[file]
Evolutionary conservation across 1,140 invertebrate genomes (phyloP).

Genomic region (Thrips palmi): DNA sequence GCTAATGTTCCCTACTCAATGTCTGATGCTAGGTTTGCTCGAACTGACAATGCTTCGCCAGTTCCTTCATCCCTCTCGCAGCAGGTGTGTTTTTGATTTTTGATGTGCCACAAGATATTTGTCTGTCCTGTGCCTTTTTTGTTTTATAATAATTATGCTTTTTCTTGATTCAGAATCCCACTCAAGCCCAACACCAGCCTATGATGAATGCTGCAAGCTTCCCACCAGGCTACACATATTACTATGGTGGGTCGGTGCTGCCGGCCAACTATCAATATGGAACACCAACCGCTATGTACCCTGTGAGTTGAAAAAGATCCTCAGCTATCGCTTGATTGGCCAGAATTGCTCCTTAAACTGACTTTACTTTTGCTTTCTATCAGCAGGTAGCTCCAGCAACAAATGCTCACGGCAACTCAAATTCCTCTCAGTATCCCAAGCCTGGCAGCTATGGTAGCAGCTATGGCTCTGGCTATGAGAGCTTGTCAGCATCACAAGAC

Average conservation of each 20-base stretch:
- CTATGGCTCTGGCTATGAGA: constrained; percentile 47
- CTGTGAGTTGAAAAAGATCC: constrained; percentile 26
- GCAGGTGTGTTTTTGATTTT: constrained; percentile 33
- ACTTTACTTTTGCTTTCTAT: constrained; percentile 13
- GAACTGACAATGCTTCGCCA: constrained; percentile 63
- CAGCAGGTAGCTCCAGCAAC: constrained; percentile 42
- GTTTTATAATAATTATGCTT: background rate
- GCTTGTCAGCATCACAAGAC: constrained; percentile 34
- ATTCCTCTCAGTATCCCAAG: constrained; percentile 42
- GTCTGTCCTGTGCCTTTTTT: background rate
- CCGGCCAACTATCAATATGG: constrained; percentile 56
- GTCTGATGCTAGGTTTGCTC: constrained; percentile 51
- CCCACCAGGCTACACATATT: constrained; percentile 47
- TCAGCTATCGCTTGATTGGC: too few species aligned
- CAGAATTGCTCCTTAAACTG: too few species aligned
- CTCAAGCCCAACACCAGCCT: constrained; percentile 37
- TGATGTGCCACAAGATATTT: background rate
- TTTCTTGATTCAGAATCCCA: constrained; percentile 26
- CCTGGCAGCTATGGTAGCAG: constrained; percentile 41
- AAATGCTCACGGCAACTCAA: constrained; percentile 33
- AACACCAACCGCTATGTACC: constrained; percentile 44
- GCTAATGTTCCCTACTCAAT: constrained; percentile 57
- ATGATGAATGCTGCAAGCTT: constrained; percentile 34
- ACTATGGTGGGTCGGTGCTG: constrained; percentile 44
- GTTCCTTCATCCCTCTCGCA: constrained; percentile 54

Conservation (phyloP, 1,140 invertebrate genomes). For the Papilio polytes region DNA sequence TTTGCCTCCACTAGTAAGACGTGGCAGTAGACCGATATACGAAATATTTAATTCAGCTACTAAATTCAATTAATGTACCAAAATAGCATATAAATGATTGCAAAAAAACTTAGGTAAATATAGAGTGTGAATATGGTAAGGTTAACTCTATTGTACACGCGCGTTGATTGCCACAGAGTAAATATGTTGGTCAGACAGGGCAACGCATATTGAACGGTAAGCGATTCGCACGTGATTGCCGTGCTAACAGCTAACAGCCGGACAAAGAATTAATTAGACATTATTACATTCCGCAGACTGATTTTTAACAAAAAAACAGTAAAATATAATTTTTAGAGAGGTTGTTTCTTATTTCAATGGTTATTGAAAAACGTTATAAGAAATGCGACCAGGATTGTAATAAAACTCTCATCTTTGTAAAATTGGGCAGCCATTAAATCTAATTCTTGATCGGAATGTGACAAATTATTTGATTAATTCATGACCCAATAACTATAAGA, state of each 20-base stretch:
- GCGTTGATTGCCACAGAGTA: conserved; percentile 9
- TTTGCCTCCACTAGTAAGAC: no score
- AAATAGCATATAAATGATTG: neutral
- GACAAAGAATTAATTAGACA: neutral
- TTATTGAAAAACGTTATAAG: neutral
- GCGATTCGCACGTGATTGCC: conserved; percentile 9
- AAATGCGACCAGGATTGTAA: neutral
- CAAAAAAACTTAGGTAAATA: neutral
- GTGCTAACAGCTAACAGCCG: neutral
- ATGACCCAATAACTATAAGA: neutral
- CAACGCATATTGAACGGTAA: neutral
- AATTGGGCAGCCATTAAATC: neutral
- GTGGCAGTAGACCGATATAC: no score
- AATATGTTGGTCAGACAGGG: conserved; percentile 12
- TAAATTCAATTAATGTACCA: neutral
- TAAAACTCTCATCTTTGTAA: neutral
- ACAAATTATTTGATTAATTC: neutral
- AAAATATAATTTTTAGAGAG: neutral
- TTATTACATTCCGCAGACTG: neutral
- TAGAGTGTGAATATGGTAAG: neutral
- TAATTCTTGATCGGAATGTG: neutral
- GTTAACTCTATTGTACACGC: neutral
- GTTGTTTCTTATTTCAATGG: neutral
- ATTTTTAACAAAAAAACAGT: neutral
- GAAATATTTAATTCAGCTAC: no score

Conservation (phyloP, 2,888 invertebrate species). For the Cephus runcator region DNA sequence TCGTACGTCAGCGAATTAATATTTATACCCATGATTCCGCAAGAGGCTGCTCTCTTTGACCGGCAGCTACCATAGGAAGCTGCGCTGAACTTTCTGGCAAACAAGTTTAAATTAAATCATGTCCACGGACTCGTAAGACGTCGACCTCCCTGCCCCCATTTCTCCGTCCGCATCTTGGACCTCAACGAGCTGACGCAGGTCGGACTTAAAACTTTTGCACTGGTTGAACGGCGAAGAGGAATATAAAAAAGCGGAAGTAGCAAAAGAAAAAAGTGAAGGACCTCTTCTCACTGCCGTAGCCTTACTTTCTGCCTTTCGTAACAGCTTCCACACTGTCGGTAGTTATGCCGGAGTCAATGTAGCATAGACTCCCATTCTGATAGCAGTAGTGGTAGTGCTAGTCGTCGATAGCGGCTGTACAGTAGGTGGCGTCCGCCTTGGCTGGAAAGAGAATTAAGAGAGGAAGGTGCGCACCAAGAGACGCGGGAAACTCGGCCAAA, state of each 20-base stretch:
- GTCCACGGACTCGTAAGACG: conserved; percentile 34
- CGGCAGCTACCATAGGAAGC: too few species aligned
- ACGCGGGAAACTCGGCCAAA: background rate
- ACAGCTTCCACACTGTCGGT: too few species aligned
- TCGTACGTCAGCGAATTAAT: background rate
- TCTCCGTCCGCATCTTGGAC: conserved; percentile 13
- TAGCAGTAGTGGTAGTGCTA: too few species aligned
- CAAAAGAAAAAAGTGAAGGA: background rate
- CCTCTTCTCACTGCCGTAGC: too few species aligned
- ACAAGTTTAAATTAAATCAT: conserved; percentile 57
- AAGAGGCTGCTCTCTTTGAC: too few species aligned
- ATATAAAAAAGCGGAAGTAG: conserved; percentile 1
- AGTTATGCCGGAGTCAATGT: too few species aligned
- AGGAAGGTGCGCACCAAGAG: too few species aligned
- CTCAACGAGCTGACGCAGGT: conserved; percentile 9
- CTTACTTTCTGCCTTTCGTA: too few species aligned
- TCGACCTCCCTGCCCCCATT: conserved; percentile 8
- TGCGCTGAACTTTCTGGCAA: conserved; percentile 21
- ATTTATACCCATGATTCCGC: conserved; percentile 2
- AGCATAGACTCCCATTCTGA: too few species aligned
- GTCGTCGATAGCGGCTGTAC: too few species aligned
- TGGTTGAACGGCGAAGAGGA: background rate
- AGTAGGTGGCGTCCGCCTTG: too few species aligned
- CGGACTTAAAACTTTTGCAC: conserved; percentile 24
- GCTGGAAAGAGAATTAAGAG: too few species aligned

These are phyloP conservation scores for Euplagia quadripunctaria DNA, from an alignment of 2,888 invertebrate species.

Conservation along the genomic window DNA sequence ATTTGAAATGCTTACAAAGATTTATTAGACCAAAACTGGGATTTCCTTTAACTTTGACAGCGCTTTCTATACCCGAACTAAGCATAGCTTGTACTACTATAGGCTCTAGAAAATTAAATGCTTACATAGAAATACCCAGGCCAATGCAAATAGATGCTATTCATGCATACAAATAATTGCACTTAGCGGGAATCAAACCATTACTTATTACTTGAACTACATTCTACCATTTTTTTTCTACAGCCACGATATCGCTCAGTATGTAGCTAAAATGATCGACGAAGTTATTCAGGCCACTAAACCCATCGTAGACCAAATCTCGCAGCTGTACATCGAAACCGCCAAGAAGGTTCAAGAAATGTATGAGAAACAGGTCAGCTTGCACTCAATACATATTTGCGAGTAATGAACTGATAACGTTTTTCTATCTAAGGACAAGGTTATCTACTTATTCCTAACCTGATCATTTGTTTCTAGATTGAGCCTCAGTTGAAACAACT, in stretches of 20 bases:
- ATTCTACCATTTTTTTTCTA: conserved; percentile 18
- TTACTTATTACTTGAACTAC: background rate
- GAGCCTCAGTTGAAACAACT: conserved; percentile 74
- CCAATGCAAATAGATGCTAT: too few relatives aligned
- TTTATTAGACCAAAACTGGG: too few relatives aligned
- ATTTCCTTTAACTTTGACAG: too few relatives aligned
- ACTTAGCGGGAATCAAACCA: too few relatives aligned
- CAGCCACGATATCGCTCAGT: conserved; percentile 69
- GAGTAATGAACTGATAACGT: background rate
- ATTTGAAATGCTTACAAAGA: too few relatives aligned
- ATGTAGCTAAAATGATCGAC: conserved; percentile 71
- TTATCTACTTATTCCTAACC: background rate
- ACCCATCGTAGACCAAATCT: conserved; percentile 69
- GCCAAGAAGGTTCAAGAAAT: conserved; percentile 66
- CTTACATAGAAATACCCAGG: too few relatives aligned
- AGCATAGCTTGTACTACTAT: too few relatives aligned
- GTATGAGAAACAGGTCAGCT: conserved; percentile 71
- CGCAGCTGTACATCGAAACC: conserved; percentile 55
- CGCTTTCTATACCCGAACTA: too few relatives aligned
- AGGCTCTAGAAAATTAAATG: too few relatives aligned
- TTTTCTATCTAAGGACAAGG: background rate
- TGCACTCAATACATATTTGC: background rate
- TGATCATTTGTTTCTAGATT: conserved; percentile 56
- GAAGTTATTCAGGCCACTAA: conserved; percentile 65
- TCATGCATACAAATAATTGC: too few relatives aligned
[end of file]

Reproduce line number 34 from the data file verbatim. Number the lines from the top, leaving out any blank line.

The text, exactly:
- TTATTGAAAAACGTTATAAG: neutral